Subgroup:no overwriting comparison to instances

DE 18-22

DE 3-16

DE 17

DE 23-29

DE 37 ff.

DE 30-36

DE 24-29

DE 18-23

Study Unit: overwriting additions

EB 30

DataCollection

LogicalProduct

EB …

DataCollection

LogicalProduct

EB 36

DataCollection

LogicalProduct

EBCH 2000-2003

OFS/ISCO-88

versioning and maintenance
Versioning and Maintenance
  • There are three classes of objects:
    • Identifiable (has ID)
    • Versionable (has version and ID)
    • Maintainable (has agency, version, and ID)
  • Very often, identifiable items such as Codes and Variables are maintained in parent schemes
rationale
Rationale
  • Because several organizations are involved in the creation of a set of metadata throughout the lifecycle flow:
    • Rules for maintenance, versioning, and identification must be universal
    • Reference to other organization’s metadata is necessary for re-use – and very common
maintenance rules
Maintenance Rules
  • A maintenance agency is identified by its domain name (as for it’s website and e-mail)
  • Maintenance agencies own the objects they maintain
    • Only they are allowed to change or version the objects
  • Other organizations may reference external items in their own schemes, but may not change those items
    • You can make a copy which you maintain, but once you do that, you own it!
versioning rules
Versioning Rules
  • If an object changes in any way, its version changes
  • This will change the version of any containing maintainable object
  • Typically, objects grow and are versioned as they move through the lifecycle
  • Versions inherit their agency from the maintainable scheme they live in
identifiable rules
Identifiable Rules
  • Identifiers are assigned to each identifiable object, and are unique within their maintained parent scheme
  • Identifiable objects inherit their version from their containing versionable parent (if any)
  • Identifiable objects inherit their maintaining agency from the maintainable object they live in
referencing
Referencing
  • When referencing an object, you must provide:
    • The maintenance agency
    • The identifier
    • The version
  • Often, these are inherited from a maintained scheme
    • This is part of their identification
identification
Identification
  • Identification can be by URN or a series of fields
  • The fields make up the parts of the URN and can be used to compose it
  • A number of fields can inherit information from a maintainable parent
parts of the identification series
Identifiable Element

Identification:

ID

Identifying Agency

Version

Version Date

Version Responsibility

Version Rationale

Variable

Identification:

V1

pop.umn.edu

1.1 [default is 1.0]

2007-02-10

Wendy Thomas

Spelling correction

Parts of the Identification Series
the urn
The URN

urn:ddi:3_0:VariableScheme:pop.umn.edu:

VScheme_2:1_1:Variable:V1:1_1

  • Declares that its a ddi version 3.0 element
  • Tells the type of maintainable object being referenced
  • Gives the identifying agency of the scheme
  • Tells the type of object and its unique ID
    • Note that this includes both a maintainable ID and element ID as uniqueness must be maintained within a maintainable object rather than within the agency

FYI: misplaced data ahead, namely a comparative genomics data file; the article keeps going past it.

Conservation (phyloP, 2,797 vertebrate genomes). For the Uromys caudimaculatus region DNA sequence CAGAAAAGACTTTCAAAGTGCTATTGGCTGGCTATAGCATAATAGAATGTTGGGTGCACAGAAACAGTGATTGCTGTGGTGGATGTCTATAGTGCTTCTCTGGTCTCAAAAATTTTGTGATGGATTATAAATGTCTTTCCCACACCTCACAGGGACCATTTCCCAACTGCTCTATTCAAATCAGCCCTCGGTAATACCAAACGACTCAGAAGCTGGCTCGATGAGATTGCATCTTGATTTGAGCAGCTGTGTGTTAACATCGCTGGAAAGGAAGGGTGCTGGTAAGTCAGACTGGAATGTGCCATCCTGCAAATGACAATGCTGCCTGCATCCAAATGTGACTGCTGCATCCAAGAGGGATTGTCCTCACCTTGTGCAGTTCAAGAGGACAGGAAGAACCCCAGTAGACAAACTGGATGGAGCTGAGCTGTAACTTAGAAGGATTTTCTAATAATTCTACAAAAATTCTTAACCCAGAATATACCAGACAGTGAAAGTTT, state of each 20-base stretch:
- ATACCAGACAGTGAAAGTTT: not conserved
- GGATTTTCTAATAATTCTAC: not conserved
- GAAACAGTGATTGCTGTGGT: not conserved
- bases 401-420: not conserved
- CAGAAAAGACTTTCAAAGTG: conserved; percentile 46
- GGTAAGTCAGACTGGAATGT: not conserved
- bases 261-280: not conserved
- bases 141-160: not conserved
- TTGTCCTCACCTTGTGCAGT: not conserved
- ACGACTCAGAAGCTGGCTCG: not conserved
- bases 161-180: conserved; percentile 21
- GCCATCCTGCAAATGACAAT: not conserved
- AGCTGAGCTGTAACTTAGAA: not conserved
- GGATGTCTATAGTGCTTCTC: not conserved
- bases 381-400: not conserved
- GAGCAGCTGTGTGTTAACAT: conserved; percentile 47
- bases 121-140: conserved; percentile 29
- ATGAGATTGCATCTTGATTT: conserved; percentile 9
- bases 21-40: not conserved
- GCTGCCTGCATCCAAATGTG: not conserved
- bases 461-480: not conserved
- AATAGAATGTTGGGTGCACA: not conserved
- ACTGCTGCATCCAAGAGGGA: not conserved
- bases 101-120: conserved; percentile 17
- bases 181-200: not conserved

ddi what is it good for
DDI What Is It Good For?
  • There are some obvious differences between DDI 2.* and DDI 3.*
    • Ability to capture comparative information
    • Ability to re-use and share metadata
    • Ability to mark up data in XML
    • Greater ability to facilitate data discovery and relationships
    • It is designed to capture lifecycle information as it occurs, and in a way that is useful during production
    • It is machine-actionable – not just documentary
  • All of this comes with added complexity
  • It also allows for greater interoperable support between organizations
  • Here are a few examples…
scenario 1 upstream metadata capture
Scenario 1: Upstream Metadata Capture
  • Because there is support throughout the lifecycle, you can capture the metadata as it occurs
  • It is re-useable throughout the lifecycle
    • It is versionable as it is modified across the lifecycle
  • It supports production at each stage of the lifecycle
    • It moves into and out of the software tools used at each stage
scenario 2 reuse of metadata
Scenario 2: Reuse of Metadata
  • You can reuse many types of metadata, benefiting from the work of others
    • Concepts
    • Variables
    • Categories and codes
    • Geography
    • Questions
  • Promotes interoperability and standardization across organizations
  • Can capture (and re-use) common cross-walks
scenario 3 virtual data
Scenario 3: Virtual Data
  • When researchers use data, they often combine variables from several sources
    • This can be viewed as a “virtual” data set
    • The re-coding and harmonization process can be captured as useful metadata
    • The researcher’s data set can be re-created from this metadata
    • Comparability of data from several sources can be expressed
scenario 4 mining the archive
Scenario 4: Mining the Archive
  • With metadata about relationships and structural similarities
    • You can automatically identify potentially comparable data sets
    • You can navigate the archive’s contents at a high level
    • You have much better detail at a low level across divergent data sets